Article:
Juggling three major external challenges in a year and coming out strong
Updated: Jul 9
Recently, Matthew Shoard, Financial Controller, Casella Family Brands joined us for a webinar to discuss the recent macro events that affected the business plans. Here's what he had to say;
As the name suggests we're a family-owned winemaker from Australia, we’ve got several brands including Peter Lehmann and [yellowtail].
We use Anaplan for three main use cases, sales forecasting to establish demand for our product, supply planning, which is matching supply to that demand and then long-term financial forecasting.
So, what's happened in the last few months? How have you reacted and coped with some of the challenges?
I guess what hasn't happened is maybe the better question! We've essentially had to overcome three big external challenges, one after the other namely Brexit, the pandemic and more recently the Suez Canal blockage.
As an Australian wine supplier, our lead times are long, compared with most businesses e.g. it’s about 16 weeks from the point at which we order the wine, get it shipped to the UK bottled and undertake quality control before we can get it in the hands of our customers.
Short-term pivoting is quite difficult for our business, so we’ve had to find intelligent ways around the three challenges.
We all knew it was coming but we weren't clear on what the rules of the game were or what the trading environment was going to be. That’s especially true in the complex world of importing and exporting something like wine. A product that is subject to tariffs, excise duties, regulations and a lot of accompanying paperwork.
Our plan was to build three to four months of stock with our European customers and distributors to ensure that we had sufficient buffer stock to cope with any issues that would occur, ahead of the end of the Brexit transition period in December 2020.
However, building a substantial level of stock has implications for working capital, cash, and cash flow. Anaplan effectively helped us calculate what that additional working capital requirement would be.
As we saw it coming closer and closer to the UK, we had some time to take evasive action, especially as our lead times don’t allow for big swings in demand.
The hospitality trade, over the last 12 months has dropped back to virtually zero or been substantially restrained by COVID rules, however, we saw a big increase in at-home wine consumption.
During the period of supermarket panic buying, we used Anaplan to help us walk the tightrope between maximising sales but not going out of stock. We used our forecasting model to accurately calculate and manage our stock levels at any given time.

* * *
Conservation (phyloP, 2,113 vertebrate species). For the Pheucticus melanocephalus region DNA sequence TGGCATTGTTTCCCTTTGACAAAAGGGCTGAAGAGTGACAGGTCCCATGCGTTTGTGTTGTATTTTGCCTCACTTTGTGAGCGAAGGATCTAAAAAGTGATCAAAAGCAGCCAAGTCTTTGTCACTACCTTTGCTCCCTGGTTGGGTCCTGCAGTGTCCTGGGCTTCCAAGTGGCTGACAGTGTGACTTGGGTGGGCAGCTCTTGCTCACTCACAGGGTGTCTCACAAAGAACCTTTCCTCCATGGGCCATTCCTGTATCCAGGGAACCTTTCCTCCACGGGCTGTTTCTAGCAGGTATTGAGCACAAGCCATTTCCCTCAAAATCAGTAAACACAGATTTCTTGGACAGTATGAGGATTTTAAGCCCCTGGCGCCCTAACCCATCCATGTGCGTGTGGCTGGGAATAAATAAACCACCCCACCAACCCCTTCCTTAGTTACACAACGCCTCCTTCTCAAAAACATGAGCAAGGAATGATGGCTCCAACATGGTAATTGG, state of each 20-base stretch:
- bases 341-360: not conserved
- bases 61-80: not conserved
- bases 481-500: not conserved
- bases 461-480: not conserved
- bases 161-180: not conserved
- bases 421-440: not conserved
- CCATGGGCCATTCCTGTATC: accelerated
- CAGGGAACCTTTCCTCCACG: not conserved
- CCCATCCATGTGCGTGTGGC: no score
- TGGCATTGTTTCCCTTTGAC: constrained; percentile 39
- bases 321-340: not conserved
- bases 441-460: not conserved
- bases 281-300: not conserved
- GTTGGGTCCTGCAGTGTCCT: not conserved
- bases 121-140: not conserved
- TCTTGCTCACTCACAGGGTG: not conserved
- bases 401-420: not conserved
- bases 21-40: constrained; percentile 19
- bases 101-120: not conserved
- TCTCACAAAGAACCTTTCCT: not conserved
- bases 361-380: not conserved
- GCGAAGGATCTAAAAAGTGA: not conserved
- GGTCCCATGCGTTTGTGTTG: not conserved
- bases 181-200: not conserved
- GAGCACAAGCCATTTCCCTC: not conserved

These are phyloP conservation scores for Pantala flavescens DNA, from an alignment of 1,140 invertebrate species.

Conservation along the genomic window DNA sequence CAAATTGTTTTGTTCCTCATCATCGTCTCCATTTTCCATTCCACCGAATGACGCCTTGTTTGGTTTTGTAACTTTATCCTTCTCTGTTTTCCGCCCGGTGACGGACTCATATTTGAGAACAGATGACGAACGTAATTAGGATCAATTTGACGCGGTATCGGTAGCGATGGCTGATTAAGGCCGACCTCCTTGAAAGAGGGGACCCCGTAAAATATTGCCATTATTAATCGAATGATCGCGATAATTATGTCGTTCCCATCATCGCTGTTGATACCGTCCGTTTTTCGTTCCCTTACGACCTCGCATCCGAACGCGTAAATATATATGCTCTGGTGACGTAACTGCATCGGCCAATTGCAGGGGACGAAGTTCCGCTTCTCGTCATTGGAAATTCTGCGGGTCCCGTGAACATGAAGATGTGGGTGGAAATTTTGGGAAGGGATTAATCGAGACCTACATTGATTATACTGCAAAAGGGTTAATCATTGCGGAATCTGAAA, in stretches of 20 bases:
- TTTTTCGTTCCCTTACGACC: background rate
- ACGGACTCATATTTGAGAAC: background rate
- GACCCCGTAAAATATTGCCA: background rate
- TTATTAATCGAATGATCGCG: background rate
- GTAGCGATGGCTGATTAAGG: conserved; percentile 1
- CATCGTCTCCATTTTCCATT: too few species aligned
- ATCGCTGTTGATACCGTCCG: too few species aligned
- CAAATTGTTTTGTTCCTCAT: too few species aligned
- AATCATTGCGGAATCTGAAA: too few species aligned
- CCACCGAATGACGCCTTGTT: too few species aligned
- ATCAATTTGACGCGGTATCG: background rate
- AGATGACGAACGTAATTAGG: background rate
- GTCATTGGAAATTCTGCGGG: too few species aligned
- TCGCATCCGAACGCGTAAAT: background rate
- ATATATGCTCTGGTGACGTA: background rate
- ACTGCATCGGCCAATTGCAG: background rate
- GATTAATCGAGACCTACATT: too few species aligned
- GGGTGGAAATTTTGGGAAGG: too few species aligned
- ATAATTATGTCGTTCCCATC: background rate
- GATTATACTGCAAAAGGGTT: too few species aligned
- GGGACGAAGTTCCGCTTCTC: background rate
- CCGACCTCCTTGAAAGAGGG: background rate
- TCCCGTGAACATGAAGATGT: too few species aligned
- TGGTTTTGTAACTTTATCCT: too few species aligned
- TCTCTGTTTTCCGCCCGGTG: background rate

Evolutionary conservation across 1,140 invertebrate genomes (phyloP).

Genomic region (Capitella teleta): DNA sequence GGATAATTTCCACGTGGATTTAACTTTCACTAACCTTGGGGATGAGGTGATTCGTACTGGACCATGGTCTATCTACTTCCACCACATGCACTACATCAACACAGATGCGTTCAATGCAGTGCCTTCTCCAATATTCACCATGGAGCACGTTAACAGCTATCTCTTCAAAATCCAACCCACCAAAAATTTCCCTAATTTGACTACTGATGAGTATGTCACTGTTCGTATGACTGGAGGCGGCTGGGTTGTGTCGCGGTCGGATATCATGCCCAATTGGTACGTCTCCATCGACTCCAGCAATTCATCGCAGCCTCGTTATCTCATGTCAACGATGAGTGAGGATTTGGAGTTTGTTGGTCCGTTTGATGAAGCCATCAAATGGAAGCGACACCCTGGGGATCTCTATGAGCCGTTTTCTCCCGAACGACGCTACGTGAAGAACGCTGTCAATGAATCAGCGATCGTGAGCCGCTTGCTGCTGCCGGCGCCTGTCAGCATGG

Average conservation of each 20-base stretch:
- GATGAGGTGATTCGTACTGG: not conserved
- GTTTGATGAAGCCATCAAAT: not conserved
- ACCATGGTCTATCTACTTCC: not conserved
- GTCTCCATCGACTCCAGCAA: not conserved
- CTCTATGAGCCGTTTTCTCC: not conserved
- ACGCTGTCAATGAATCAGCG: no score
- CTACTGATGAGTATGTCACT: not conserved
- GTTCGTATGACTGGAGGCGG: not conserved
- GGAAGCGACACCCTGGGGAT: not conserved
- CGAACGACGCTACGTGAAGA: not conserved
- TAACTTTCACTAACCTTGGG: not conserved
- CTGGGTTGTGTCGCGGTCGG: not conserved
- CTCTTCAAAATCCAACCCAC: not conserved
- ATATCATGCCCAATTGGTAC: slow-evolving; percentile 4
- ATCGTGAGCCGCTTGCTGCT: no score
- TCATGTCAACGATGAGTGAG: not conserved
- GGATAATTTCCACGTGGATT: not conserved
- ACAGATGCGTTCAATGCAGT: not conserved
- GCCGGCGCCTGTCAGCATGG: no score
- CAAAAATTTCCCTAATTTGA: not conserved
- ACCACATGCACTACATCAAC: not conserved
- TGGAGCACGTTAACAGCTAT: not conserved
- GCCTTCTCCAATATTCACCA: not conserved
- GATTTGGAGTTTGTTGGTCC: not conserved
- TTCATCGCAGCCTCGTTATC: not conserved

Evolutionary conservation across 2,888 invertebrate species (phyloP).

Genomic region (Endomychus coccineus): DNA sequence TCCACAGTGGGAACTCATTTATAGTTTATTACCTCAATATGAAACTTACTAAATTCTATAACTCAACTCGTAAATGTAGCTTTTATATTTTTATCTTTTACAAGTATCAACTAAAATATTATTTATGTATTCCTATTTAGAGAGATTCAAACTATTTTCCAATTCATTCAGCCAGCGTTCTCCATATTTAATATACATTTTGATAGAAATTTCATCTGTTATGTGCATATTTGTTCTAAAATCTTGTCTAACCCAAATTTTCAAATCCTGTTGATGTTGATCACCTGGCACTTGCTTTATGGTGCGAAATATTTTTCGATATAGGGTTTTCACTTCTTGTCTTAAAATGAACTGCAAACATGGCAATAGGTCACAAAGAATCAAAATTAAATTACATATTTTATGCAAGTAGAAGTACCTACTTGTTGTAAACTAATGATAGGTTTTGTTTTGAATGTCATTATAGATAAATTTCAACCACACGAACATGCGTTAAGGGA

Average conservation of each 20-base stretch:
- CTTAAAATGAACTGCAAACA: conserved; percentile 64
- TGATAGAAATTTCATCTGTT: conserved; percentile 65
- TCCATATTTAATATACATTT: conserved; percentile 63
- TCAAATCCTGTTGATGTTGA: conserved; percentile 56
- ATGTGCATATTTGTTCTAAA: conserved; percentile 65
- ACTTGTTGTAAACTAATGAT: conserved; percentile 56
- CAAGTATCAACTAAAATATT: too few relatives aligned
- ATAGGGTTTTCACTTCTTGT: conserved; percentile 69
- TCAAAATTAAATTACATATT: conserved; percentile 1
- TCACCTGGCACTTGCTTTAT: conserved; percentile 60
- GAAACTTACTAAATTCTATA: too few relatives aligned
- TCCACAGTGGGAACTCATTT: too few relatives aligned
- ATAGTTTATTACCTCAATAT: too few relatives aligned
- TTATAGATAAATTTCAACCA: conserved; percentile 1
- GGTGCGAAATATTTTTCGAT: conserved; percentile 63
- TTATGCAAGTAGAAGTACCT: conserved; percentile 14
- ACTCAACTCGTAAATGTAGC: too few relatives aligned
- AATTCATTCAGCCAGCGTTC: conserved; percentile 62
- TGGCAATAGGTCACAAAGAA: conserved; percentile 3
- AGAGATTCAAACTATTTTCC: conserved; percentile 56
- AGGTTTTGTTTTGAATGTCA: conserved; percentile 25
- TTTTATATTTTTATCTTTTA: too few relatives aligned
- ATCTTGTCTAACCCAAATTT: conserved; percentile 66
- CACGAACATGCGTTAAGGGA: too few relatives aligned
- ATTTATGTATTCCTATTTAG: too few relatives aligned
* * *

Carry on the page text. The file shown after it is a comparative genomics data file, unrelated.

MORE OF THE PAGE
We typically carry eight weeks of buffer stock, below that, we’d run a risk as a delay with a vessel or in a production facility we’d be out of stock. During the panic buying period, we took the decision to go down to three or four weeks of stock to accommodate the additional demand as well as limited promotional offers.
Because of our trust in the numbers, we were able to resist the temptation to oversupply and keep pace with demand.
Of course, in the background, we were increasing the levels of dispatches from Australia, so we had a period of 12 to 14 weeks of having to manage that tightrope, but then we're able to catch up.
The Suez Canal blockage:
This was more like disaster recovery.
[yellowtail] is the number three wine in the UK. All our wine comes from Australia to the UK via the Suez Canal. We had one ship stuck in the canal and three or four more en-route from Australia.
There was real uncertainty, as news reports said that it could be stuck for weeks. What complicated matters further, was that our containers were on ships not managed by us, so we had no control to suggest a different route.
We typically plan our supply based on the vessel arrival, but that was the information that was up in the air.
We did various scenario plans, with different “what if” options. In practice, we created a copy of our existing model, but did various options with two, four or even six-week delays, to understand the impact on our existing stock levels. At what point would we run out of stock or need to pull in-store promotions?
Given the complexity of the work, at a product level, we never would’ve been able to do it on a spreadsheet. As a result, we were able to establish different options for each delay scenario.
Combining the work on Anaplan, our cross functional teams were able to create action plans and communicate all options with our customers.
In the end, there was still a four-week production delay. However, we were able to maintain supply throughout. Importantly, our customers gave us great feedback on how proactive we were and the speed of our action recovery plan. We were the first supplier to come back with detailed plans.
The recent business disruptions have proved our ability to plan. Instead of spending 90% of our time crunching the numbers and 10 % running around in a panic, deciding what to do. We could spend 90% of our time action planning and communicating.
You need to give yourself the space to plan, and that’s what Anaplan does.
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